Who would’ve thought that the Daniel Murphy we saw in the 2015 NLDS and NLCS would be the player we would essentially have for good in the 2016 season and beyond with the Washington Nationals?
Realize how I didn’t mention “2015 World Series” in that opening line because we saw the Daniel Murphy in that series that we essentially saw through his 7-seasons as a super-utility man for the New York Mets. We saw an extremely hot/cold hitter who was a liability in the field.
Let’s be clear that Murphy carried the Mets offensively to the World Series in 2015. Without him, they would’ve been golfing with just about every other team at that time. That said, he disappeared on the biggest stage at the most crucial time possible.
Through 5 games and 20 at-bats during the World Series, Murphy collected 3 hits, none of which were extra-base hits. He struck out 7 times and didn’t collect a single RBI. On top of that, he committed 2 errors and rocked a fielding percentage of .846. The lasting image Mets fans have of Murphy is his nervous chap stick-applying, which he did when he made a mistake, or pretty much the entire series.
"“He wants to beat their brains in. He won’t say anything, and he won’t say anything to us. It’s not like he’s in here boasting that he wants to beat the Mets, but he wants to beat them apart.” Max Scherzer on Daniel Murphy, via nypost.com"
Through seven seasons as a Met, Murphy was a career .288 hitter. He hit 62 home runs and drove in 402 RBI. Never a power hitter, 14 in 2015 was the most he ever hit in a season. It was also the highest slugging percentage he had seen, coming in at .449%.
When the team he had been with since he was drafted in the 13th round in the 2006 MLB draft offered him a qualifying offer, that said a lot. While it was a ton of money for a man who many said didn’t have a natural position, he rejected it. The Mets would’ve gave a below average fielder with a good bat $15.8 million for the 2016 season. That’s a pretty good pay day in my book, but it wasn’t meant to be.
Rather than accept that deal, Murphy went on the open market. Why? He just didn’t think he could earn more money the year later, especially if he posted a season we were more prone to seeing. Batting .280 with 10 home runs and 60 RBI wouldn’t get you a big contract. Murphy was only in the conversation of getting a multiyear deal worth the big bucks because of his postseason, sans the World Series of course.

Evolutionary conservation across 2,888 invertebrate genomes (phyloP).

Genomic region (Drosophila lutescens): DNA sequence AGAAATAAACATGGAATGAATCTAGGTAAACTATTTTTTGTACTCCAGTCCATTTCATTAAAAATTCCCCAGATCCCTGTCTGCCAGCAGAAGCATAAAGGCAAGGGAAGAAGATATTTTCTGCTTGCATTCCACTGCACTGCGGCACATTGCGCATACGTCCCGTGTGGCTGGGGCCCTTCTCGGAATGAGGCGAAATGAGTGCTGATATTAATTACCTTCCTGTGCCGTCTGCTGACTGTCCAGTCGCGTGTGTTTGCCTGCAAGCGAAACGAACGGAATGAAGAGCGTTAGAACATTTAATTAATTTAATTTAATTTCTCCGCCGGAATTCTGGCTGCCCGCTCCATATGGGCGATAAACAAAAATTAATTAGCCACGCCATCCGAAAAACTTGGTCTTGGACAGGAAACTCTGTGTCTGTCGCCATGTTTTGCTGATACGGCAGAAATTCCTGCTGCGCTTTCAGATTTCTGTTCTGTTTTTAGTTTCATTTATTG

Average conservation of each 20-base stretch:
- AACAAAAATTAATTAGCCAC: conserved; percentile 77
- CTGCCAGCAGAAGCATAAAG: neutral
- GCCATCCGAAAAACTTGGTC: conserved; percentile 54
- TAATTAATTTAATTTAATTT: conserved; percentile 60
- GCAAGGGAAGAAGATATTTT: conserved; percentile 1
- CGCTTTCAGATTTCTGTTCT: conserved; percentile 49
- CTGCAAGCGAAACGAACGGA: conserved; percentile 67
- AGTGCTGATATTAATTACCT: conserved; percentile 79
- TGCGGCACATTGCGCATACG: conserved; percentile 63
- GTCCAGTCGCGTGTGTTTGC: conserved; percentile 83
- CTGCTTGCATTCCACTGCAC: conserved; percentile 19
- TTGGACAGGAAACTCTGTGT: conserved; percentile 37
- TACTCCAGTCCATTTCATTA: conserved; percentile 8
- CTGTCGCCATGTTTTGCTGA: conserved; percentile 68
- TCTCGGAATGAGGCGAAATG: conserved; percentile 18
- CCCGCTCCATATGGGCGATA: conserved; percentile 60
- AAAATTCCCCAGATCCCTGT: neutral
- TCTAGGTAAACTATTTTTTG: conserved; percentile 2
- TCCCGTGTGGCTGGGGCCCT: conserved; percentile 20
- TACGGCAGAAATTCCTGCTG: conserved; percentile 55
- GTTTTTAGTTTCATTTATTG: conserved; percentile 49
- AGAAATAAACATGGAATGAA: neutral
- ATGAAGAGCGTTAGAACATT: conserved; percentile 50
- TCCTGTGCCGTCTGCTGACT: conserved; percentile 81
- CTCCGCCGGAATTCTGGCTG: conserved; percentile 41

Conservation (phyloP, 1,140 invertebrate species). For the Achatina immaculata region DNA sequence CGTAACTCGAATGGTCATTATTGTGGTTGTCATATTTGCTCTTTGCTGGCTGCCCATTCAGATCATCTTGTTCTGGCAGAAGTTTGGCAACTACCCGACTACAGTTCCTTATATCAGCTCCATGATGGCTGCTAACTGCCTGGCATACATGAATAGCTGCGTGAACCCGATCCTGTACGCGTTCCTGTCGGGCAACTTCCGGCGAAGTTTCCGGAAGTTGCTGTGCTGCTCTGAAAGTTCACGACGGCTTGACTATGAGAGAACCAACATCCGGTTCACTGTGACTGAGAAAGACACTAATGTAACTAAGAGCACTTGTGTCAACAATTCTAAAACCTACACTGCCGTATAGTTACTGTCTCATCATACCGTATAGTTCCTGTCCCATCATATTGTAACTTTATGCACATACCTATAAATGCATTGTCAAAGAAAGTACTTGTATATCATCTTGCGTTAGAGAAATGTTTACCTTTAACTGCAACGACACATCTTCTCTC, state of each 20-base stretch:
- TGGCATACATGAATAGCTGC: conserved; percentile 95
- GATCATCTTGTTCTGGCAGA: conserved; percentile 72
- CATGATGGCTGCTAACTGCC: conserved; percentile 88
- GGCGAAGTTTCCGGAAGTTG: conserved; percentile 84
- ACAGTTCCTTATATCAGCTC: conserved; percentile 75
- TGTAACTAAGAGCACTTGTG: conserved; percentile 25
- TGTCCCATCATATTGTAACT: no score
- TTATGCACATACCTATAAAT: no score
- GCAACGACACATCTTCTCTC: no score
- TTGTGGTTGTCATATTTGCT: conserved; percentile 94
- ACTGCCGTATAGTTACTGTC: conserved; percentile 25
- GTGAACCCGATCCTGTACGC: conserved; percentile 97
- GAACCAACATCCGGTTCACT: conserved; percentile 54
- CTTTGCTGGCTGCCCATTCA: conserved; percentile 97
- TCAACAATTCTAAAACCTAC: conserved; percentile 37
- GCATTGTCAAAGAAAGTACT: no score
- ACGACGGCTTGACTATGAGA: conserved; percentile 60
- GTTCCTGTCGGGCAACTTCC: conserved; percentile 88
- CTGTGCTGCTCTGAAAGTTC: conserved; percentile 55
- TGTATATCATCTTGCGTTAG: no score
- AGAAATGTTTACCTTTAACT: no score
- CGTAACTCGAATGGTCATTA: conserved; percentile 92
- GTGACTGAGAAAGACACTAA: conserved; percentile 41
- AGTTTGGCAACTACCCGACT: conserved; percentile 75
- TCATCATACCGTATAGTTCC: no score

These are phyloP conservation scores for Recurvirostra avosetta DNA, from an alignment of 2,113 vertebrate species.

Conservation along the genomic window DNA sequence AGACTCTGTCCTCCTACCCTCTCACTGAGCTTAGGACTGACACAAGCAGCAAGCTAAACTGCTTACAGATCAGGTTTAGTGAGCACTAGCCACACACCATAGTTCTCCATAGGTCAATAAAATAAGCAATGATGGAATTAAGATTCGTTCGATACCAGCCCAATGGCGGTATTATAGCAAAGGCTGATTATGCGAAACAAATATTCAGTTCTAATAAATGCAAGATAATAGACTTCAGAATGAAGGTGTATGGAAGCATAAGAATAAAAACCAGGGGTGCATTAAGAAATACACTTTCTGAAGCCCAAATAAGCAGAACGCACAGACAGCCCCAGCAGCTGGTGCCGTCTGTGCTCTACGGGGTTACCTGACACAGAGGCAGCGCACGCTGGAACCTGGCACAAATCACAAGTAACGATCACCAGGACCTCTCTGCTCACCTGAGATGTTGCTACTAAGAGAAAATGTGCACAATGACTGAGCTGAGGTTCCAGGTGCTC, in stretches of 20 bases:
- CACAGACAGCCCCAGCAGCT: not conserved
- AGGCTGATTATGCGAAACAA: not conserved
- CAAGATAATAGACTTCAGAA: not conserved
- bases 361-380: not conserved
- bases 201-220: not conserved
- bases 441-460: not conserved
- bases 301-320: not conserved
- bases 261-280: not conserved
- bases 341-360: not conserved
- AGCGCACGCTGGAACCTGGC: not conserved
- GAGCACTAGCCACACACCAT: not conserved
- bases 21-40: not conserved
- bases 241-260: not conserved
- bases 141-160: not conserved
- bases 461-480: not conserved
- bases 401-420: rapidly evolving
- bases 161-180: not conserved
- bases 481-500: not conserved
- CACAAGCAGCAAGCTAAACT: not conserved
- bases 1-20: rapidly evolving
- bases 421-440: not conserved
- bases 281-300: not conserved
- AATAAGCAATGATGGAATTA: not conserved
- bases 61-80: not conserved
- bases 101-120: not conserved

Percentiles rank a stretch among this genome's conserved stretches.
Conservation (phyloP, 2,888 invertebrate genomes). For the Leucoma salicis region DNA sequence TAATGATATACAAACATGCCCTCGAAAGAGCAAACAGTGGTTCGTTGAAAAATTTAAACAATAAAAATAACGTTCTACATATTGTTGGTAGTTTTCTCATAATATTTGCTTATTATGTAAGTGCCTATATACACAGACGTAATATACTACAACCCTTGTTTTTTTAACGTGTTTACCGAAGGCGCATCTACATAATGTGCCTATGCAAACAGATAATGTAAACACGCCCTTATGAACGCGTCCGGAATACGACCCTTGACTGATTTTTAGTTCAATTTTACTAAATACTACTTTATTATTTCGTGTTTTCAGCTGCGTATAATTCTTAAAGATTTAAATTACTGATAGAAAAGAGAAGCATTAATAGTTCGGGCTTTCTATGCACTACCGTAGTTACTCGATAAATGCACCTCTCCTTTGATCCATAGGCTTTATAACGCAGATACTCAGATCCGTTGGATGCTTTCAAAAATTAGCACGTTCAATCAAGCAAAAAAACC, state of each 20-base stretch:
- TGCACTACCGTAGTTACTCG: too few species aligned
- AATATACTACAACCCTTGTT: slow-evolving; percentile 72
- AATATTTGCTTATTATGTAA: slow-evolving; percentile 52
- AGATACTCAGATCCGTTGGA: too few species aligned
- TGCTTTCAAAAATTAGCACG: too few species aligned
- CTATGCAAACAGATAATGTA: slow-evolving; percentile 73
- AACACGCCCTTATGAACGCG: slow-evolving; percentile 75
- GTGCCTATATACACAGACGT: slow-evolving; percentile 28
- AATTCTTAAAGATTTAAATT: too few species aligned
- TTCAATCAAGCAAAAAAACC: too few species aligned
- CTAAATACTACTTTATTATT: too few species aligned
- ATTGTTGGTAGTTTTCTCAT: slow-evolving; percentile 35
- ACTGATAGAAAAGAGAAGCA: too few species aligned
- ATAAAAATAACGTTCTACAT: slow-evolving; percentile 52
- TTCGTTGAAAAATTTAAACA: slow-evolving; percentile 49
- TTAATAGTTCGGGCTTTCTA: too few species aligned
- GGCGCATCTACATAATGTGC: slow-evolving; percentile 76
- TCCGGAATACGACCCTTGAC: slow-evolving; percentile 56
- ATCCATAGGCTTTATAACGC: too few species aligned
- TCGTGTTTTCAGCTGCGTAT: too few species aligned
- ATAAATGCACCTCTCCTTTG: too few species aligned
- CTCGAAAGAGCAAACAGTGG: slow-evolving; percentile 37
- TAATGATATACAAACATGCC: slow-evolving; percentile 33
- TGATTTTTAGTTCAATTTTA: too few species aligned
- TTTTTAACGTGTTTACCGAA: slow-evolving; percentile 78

He waited, and waited, and waited some more. He finally signed his deal with the Nationals on Christmas Eve in 2015 (only because Brandon Phillips vetoed his trade from Cincinnati to Washington weeks before) and the rest is history.
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Since his signing with the Nationals, Murphy has gone from average all-around player to Ted Williams. This isn’t a guy who went from a .280 hitter to .310 hitter. Murphy is posting numbers that no one ever expected. You probably had better odds to win the Powerball, quite honestly.
Last season, Murphy batted .347, only eclipsing the .300 mark twice during his Mets career (2008 was the first, in only 131 at-bats). He had 104 RBI, more than 25% his entire RBI total during his time with the Mets. He hit 25 home runs, more than 33% of his entire HR total during his time with the Mets. He led the league with 47 doubles, and slugged .595, almost .150 points higher than his previous season total.
Is it the protection in the lineup? He sometimes batted behind Bryce Harper, sometimes even 5th in the lineup, as he’s doing this season. Is it a change of scenery? In 2015, through 76 at-bats, Murphy batted .171 against the Nationals with 1 home run and 7 RBI. At Nationals Park, he batted .158 with 0 home runs. Compare that to his God-like 2016 and 2017 seasons against the Mets. Last season, he batted .413 against New York with 7 home runs and 21 RBI (4 HR and 14 RBI came at Citi Field.) Through 3 games against the Mets this season, he’s already cracked a grand slam.
Were the Mets right in not offering Murphy a long-term contract? Based on his entire career and World Series, I’d say they were. $15.8 million is a lot of money, so it’s not like they offered him nothing. Just imagine if he took that deal, what kind of contract he would’ve gotten this off season.
In what seems to be a destroyed copy of an old Twilight Zone episode, not even Rod Serling knows the answer to this one. He went from base running blunders and destroying easy fielders all over the diamond to destroying aces of opposing rotations. If New York knew Babe Ruth was leaving their clubhouse to go to a division rival, I think they would’ve stopped it from happening, too.